I chose a musical composition to represent my artistic response to war. Piotr Ilich Tchaikovsky’s 1812 Overture Finale represents Tchaikovsky’s view of a victory in a war. Most Americans have the misconception that the 1812 Overture is about the victory of the United States over the British in the War of 1812 but this is not true. Tchaikovsky, a Russian, was commissioned by a local conductor in Moscow to write a piece to open for an exhibition in 1881. Tchaikovsky did not know what to compose about so he chose to write an overture that features movements in a piece. He chose the retreat of Napoléon’s failed French invasion into Russia in 1812 as the theme of the overture. The symbolic gesture that Tchaikovsky uses is the cannon, which was prevalent in their war in 1812. In earlier movements, he uses themes from “La Marseillaise” to possibly represent a mockery of the French.
In the last movement, this features non-traditional orchestral methods to convey the message of the piece. Russian composers are traditionally very open about using themes as their foundation of work. They are also famous for using powerful brass fanfares that collectively make the work come alive. The brass fanfare in this overture was not used until the finale and there are several reasons why Tchaikovsky may have done this.
In the beginning of the finale, Tchaikovsky uses what it is called a call and response. He uses the theme from “La Marseillaise” twice in different variations, possibly because he wants to set the final act between the Russians and the French. He uses that as the call and violins as the response. We can hypothesize why Tchaikovsky chooses the French theme to start the finale. It may be because he wants to make a mockery of the French for retreating. Soon, we start to realize that Tchaikovsky carries the “La Marseillaise” theme as it grows and it gets to the point where it get mysterious to where he is trying to go with the piece.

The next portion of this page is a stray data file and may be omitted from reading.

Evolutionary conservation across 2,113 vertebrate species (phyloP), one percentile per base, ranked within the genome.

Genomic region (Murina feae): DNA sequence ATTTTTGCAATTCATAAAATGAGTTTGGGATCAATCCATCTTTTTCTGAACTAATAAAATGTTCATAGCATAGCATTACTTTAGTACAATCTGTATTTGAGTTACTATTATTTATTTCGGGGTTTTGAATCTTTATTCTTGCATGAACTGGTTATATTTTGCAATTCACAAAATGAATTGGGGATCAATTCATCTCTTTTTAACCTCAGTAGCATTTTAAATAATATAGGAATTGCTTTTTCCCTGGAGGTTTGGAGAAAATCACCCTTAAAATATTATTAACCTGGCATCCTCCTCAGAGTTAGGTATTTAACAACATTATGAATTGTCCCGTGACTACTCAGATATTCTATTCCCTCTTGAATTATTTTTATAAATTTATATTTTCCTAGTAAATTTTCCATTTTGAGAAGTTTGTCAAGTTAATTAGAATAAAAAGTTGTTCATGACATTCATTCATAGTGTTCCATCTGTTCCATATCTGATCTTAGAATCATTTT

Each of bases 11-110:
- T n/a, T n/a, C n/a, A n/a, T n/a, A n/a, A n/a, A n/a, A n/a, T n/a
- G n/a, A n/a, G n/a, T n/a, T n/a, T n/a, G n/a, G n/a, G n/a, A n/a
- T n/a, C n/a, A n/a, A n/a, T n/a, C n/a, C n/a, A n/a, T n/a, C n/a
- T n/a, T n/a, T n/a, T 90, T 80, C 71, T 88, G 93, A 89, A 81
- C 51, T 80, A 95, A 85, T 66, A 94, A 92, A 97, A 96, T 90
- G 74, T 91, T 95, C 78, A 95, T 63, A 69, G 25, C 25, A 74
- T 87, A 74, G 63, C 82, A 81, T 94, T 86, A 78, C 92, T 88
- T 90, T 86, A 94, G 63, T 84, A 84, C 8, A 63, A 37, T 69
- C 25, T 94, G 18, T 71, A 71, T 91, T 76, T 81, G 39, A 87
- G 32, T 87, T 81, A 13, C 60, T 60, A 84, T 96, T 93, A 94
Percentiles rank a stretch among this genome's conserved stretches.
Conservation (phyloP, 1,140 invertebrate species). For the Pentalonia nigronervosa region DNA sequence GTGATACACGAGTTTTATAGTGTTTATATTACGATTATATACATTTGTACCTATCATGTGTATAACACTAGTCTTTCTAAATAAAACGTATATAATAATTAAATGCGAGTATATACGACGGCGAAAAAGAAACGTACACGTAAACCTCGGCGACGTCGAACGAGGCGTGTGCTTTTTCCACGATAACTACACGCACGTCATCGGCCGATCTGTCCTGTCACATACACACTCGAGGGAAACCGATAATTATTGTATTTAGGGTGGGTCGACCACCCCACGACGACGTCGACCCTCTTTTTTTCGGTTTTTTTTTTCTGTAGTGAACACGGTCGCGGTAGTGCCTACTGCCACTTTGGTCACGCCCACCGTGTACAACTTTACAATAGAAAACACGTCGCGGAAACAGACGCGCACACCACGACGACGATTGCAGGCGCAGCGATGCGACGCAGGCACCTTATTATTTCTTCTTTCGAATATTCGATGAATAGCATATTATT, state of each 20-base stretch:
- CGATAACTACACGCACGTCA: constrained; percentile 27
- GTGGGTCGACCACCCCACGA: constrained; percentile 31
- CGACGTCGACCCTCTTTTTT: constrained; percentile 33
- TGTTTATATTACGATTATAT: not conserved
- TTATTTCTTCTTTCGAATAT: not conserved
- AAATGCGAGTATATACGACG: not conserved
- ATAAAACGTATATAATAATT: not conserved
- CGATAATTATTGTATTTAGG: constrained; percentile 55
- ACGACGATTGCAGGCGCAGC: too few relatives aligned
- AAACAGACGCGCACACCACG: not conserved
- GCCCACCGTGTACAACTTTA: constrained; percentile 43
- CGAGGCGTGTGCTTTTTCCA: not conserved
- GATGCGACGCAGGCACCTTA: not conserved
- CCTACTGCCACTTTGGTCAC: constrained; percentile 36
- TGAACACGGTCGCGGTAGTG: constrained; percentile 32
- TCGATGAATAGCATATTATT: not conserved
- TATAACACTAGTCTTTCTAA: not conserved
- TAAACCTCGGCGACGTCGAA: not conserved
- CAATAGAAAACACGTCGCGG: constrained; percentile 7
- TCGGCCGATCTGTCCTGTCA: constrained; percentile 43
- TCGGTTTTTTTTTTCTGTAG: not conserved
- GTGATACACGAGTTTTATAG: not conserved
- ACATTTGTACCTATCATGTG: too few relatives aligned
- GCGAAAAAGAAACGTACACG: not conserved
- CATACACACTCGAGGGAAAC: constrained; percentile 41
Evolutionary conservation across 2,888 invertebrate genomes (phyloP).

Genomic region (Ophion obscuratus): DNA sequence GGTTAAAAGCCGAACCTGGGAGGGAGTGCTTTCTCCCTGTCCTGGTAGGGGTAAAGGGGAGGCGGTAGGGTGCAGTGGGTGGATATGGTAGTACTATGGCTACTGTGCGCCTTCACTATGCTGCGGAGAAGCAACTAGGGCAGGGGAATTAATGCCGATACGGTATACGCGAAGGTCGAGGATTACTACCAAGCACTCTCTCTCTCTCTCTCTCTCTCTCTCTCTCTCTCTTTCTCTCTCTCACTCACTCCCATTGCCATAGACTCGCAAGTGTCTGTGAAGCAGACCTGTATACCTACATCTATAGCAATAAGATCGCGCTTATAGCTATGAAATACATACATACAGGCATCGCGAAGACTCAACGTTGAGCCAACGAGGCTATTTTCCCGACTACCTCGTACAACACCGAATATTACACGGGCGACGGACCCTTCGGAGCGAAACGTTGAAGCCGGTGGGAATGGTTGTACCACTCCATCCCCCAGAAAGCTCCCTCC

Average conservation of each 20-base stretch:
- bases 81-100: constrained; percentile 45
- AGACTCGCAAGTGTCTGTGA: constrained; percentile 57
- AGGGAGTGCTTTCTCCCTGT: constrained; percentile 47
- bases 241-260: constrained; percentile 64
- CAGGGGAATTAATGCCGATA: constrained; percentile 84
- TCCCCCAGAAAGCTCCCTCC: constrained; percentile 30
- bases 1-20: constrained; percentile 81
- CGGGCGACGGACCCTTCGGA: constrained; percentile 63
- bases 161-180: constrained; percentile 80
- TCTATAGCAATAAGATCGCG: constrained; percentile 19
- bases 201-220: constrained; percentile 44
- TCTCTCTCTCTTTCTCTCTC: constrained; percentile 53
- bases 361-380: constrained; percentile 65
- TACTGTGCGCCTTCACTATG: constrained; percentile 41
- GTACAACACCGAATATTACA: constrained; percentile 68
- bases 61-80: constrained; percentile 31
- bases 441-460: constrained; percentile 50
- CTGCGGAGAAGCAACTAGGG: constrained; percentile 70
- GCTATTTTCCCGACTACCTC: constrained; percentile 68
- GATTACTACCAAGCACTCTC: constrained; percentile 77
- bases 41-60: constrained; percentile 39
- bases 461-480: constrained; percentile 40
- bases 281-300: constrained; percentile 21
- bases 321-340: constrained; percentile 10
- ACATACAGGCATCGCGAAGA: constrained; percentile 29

At the 40-second mark, Tchaikovsky finally reaches the pinnacle to where you feel all sorts of emotions. Cannons are used as the “La Marseillaise” theme is slowed down with a powerful brass fanfare. Tchaikovsky may have requested the use of percussion instruments to resemble the “cannons.” We can hear the emotions of the orchestra and can picture a foundation of victory being instilled on the Russians. With the use of cannon sounds, Tchaikovsky may have wanted us to have that picture in our minds.
At the 1:30 mark of the finale, Tchaikovsky incorporates bell tones with a powerful fanfare that lasts well over a minute. Later versions of the score include lyrics but Tchaikovsky never used lyrics in the finale of 1812 overture.
At the 3:05 mark until the end, you feel a very patriotic ending to the finale with cannons and bell tones. Tchaikovsky ended the finale with a Russian element of victory and finally to declare victory over France in their own war of 1812.
Tchaikovsky certainly did fulfill in succeeding in making the finale a sense of pride over a victory of war. Cities all over the United States use the entire 1812 overture or the finale in their own fireworks parade to signify the victory of the Revolutionary War over the British. The cannons used in the latter part of the finale with the bell tones signifying the “declaration” of victory over France makes this piece one of the most patriotic works of all time. The war element in the finale is certainly present and Tchaikovsky did a tremendous job in delivering the theme of war to us. Certainly, music evokes all emotions of the human mind and no doubt this was the case.